The war planners’ estimates varied from branch to branch, but few foresaw fewer than 100,000 fatalities and a quarter-million casualties for the Allies in the first stage alone. Estimates that factored in the mass mobilization of the Japanese people as guerrillas and the widespread usage of airplanes, boats, and midget submarines as kamikazes (at least 10,000 planes had been prepared) had dramatically higher casualties for both the Allies and for Japan. The latter were estimated to suffer almost-unconscionable losses: between five and ten million civilian casualties were not unexpected in even the most conservative projections.
(None of this was idle speculation, either. In 1945 the War Department manufactured 500,000 Purple Heart medals in anticipation of the vast casualties Downfall would bring. That stock has yet to be depleted today, even after every battle and every war the United States has fought since 1945.)
With the country’s industrial base and population already devastated by relentless Allied air raids — more Japanese citizens died in the March 10, 1945 firebombing of Tokyo than in either Hiroshima or in Nagasaki — Downfall presented a truly existential threat to the Japanese nation. With so many millions of lives in the balance, American and Japanese alike, we can see the calculus that led Harry Truman to authorize the atomic bombing, even if we disagree with it.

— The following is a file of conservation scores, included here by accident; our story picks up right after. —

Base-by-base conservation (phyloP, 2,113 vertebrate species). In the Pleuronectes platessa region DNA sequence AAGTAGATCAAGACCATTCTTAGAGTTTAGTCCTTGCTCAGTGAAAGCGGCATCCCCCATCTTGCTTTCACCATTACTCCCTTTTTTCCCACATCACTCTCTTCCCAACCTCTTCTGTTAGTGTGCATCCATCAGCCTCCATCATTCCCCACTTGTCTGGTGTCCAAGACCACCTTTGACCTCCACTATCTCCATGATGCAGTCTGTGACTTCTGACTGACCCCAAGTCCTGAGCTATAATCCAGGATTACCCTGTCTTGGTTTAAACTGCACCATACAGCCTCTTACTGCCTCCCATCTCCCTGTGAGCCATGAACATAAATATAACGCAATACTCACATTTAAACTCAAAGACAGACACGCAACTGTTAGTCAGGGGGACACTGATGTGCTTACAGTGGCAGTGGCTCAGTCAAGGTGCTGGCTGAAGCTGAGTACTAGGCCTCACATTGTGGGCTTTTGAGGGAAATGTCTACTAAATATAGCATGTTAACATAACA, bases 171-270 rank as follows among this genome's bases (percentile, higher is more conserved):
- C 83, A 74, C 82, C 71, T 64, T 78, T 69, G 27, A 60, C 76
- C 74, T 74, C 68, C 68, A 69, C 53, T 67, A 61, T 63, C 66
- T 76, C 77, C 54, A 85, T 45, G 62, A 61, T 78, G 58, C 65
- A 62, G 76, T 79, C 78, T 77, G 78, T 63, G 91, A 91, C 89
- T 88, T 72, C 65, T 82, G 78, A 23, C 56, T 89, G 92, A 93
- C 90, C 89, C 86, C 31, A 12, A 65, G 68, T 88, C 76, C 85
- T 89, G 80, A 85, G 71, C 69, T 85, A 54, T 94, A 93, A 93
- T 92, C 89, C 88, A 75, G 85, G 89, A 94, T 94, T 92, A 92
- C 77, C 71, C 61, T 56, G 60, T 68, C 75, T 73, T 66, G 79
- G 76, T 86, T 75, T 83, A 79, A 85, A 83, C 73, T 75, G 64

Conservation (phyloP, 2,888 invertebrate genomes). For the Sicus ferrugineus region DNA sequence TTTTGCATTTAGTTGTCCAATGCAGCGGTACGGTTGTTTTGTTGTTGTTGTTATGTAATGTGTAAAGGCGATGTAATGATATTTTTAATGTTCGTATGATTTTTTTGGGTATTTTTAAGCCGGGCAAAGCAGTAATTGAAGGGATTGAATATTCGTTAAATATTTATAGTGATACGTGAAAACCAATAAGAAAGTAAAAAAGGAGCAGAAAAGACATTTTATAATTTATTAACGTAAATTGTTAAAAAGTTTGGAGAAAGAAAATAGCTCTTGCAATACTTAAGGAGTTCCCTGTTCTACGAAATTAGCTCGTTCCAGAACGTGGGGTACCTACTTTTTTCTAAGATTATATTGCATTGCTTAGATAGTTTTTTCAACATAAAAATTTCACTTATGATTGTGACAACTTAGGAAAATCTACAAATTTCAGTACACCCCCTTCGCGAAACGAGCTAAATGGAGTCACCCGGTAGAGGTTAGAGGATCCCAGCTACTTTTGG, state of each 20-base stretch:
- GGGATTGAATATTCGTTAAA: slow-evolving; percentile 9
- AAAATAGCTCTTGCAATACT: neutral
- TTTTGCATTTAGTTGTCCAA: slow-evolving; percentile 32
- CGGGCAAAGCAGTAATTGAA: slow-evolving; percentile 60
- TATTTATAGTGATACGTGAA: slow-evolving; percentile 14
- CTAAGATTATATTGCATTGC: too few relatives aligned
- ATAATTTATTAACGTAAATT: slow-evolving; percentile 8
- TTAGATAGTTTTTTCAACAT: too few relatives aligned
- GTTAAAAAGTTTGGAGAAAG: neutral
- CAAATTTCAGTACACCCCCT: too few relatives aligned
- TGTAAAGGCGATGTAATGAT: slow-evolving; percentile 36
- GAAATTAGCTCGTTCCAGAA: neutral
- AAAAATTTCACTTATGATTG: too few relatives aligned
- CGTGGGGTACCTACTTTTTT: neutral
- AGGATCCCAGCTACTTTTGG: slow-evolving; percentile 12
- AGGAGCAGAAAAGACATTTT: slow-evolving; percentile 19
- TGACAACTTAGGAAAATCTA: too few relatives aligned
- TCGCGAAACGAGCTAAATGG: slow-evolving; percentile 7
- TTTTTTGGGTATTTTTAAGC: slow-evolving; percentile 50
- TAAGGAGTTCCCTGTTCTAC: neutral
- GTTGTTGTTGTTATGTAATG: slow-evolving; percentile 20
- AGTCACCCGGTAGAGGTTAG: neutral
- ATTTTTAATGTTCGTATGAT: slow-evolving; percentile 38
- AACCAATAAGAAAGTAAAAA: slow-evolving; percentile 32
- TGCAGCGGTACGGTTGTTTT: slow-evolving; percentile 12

None of this precludes the idea that there are dark, shameful chapters in American history. White settlers and soldiers presided over the forced relocation of Native American tribes, warring with those who resisted. A slaver aristocracy in the South plunged the United States into civil war because the nation had elected a president who thought the enslavement of four million black men, women, and children was not moral. Hundreds of thousands of Japanese-Americans were interned during World War II by order of Franklin D. Roosevelt, forsaken by Congress and even the courts of law. The United States of America was founded on great ideals, but its people and leaders have frequently failed to live up to them.
But to single out Hiroshima above all others, to point at it and say, “Yes, this is the worst that humanity has ever done” seems hollow. What does such a sweeping statement say about the other blood-soaked chapters of World War II? Shall we compare the tens of thousands who died at Hiroshima to the quarter-million who died at the Rape of Nanking, where Japanese soldiers raped, tortured, and murdered Chinese civilians for three days, or the tens of thousands who perished in flames at Dresden? Shall we then stack those corpses against those from the forced starvation of millions of Soviet citizens by Germany on the Eastern Front, or against the Wehrmacht’s horrific multi-year sieges of Leningrad and Stalingrad? Must we rank atrocities and tragedies like some sinister Olympics, duly awarding medals of shame to those whose nations have most thoroughly and efficiently brutalized their fellow human beings?
Historians will never cease debating the atom bomb’s role in ending the worst war humanity ever fought, nor should they. Future generations may find Truman’s decision to be justified and necessary, to be unwarranted and unforgivable, or perhaps even something more complex than that. We can only hope that they learn from the horrors their forefathers faced. May they never take for granted the indelible luxury that allows them to set one tragedy above another for transitory argumentative gain.